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Magic City Full Report

By Phil Doherty
Photos by Sam Cohen and Reynaldo Sanchez

Pugilistic Promotions promised “one hell of a card” for last night’s fourth installment of the Badia Spices Friday Night Fight series at the Magic City casino. That is exactly what they delivered. Promoter and current Florida Boxing Hall of Fame inductee Ramiro Ortiz rejoiced with partner and former FBHOF inductee Enrique Encinosa following the conclusion of the main event. The card provided eight highly competitive bouts in front of the largest and loudest crowd to date despite the cooler temperatures. Ortiz and Encinosa gave credit to Richard Dobal’s exceptional matchmaking; which proved yet again boxing is on the rise in South Florida.

Nigerian-born IBO Latin American middleweight champion Eromosele “Bad Boy” Albert (23-4-1, 12 KOs) successfully defended his title against Lester “El Cubanito” Gonzalez (11-3-1, 6 KOs) in the main event.

The bout quickly turned into a bloody, brutal battle of wills as Albert tried to break down the rugged Cuban-born southpaw.

Albert launched wicked right hooks to Gonzalez’s body throughout the first two rounds to set up his combinations upstairs. Gonzalez hardly blinked while returning fire with straight lefts and uppercuts then spinning away from the advancing Albert. Albert’s corner, including trainer Orlando Cuellar screamed at him to close the distance and work inside to chip Gonzalez apart.

Gonzalez started to score with right hooks in the third round; finding chances to counter Albert’s relentless barrage. Albert redoubled his attack in the fourth; grunting heavily with each furious shot as Gonzalez stood toe to toe leveraging left uppercut counters. The fight moved into the proverbial “phone booth” with each man refusing to yield ground to the other.

Gonzalez continued to come on in the fifth with right hooks and left uppercuts. Two solid left hooks from Albert backed up “El Cubanito” who started breathing heavily from the inhuman pace. Albert maintained the torso thumping on Gonzalez with left and right hooks downstairs. Both fighters furiously exchanged as the bell ended the fifth.

Inevitably as the opposite-footed fighters tired, their heads came together in the sixth. Albert complained to referee Frank Santore; who told him to keep punching. Seconds later another incidental clash of heads tore a nasty gash on the bridge of Gonzalez’s nose. Albert sensed an opportunity to take advantage and unloaded a three punch combination at the bell.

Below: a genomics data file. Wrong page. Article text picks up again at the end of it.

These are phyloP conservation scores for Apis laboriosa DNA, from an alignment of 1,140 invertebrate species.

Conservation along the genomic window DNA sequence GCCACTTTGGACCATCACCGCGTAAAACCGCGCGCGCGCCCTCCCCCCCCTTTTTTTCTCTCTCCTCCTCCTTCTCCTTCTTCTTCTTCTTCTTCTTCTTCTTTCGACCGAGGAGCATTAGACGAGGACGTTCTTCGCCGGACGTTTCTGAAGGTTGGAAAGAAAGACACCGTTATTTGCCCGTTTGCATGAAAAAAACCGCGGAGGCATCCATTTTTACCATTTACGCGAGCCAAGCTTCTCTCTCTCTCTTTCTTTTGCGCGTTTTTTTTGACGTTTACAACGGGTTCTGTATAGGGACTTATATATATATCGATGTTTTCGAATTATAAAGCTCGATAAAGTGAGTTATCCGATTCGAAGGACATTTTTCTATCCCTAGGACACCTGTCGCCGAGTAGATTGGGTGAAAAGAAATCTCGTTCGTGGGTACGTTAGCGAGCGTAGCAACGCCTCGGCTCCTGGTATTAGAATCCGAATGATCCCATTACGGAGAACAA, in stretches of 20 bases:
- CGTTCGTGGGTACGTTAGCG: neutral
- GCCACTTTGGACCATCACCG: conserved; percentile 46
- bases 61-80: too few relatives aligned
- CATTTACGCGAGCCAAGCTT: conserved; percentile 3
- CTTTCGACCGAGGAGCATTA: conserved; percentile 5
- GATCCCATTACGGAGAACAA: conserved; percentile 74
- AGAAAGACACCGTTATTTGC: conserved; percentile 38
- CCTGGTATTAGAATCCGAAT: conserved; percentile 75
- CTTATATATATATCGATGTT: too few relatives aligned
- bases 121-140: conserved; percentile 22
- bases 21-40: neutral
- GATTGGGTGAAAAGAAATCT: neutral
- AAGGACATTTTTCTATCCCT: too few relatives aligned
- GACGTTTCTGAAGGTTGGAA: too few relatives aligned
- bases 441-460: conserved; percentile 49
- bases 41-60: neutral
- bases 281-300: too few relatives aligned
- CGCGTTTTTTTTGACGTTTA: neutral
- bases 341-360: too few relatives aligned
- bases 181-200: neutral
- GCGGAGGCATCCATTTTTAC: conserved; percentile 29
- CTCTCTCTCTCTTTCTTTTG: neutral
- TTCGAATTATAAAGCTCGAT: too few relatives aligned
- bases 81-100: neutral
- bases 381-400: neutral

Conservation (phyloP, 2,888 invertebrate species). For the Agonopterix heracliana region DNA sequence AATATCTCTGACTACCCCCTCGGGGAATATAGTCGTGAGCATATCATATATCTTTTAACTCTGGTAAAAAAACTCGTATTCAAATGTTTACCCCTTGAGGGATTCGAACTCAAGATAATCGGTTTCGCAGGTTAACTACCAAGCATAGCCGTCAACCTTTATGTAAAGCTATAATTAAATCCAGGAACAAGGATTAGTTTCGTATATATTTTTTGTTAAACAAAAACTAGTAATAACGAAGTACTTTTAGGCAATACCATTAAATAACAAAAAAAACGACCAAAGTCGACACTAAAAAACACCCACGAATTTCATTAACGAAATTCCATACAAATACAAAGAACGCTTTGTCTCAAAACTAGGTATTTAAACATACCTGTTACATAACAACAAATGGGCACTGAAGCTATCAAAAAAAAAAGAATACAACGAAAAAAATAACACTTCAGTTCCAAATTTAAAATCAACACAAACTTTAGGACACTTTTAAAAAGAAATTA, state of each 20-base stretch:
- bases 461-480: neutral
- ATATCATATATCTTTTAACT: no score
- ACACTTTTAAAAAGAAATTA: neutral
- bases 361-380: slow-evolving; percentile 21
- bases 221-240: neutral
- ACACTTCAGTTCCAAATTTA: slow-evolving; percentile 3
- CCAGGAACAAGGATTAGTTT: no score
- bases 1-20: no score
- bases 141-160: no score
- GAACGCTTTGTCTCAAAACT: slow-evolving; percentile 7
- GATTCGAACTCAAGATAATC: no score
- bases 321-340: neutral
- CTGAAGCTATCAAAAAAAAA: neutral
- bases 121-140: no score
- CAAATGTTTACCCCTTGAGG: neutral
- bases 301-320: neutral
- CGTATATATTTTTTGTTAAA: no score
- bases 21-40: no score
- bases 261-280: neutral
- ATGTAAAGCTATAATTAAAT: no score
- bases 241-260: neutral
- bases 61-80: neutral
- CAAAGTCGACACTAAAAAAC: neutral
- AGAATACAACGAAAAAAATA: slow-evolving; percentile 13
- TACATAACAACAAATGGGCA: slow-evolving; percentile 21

Gonzalez frenetically attacked to start the seventh with a big scoring left hand. Albert responded with more right hooks to the body and Gonzalez slipped awkwardly on the sponsor logo advancing towards him. The “Bad Boy” pushed through the fatigue and found purchase with a left hook-right uppercut combination that slowed Gonzalez. Not to be outdone, Gonzalez fired a big straight left of his own that excited the passionate pro-Cuban crowd. Albert showed his warrior heart one more time with blistering 3-punch hooks and uppercuts to gas the bloody Gonzalez at the close of the round.

Following the yin and yang nature of the affair, Gonzalez started the eight with a huge left hand upstairs to try to reclaim the momentum. Albert worked digging hooks to “El Cubanito’s” midsection and right uppercuts to the head. Gonzalez mustered another assault to score left uppercuts of his own but Albert replied with another head and body combination. With blood flowing freely from a possibly broken nose, Gonzelez returned to his stool breathing heavily through the mouth.

He would not return for the ninth.

Albert acknowledged his difficult, determined opponent’s effort as he left the ring, stating to trainer Orlando Cuellar: “He came to fight.”

Albert’s assistant trainer Trevor McKenzie told Fightnews at ringside the plan was to “keep the pressure on Gonzalez and outwork him.” Albert added: “He was a tough guy. I kept trying to get inside; sometimes it’s good to listen to your corner.”

When asked if he thought Gonzalez was breaking down during the action, Albert replied with a mix of confidence and awe: “He had to break down.”

The “sandman” visited the ring to begin the undercard as referee Sam Burgos delayed commencement of combat to clear sand from the canvas.
Prophetically, the sandman would return to put several fighters “to sleep” as well.

The first fight featured the professional début of young Cuban super featherweight Leduan Barthelemy from the fistic Barthelemy clan. It was a knockout performance as his opponent Shane “The Irish Man Tenney” (0-3) vainly tried to jump inside the range of the lanky southpaw. Tenney kept jumping in to land something meaningful while Barthelemy adjusted the range of his right hook.

He found it at 2:23 of the second round with a perfectly timed counter hook to catch a lunging Tenney on the button. Although referee Sam Burgos waved it off it didn’t appear Tenney would beat the count.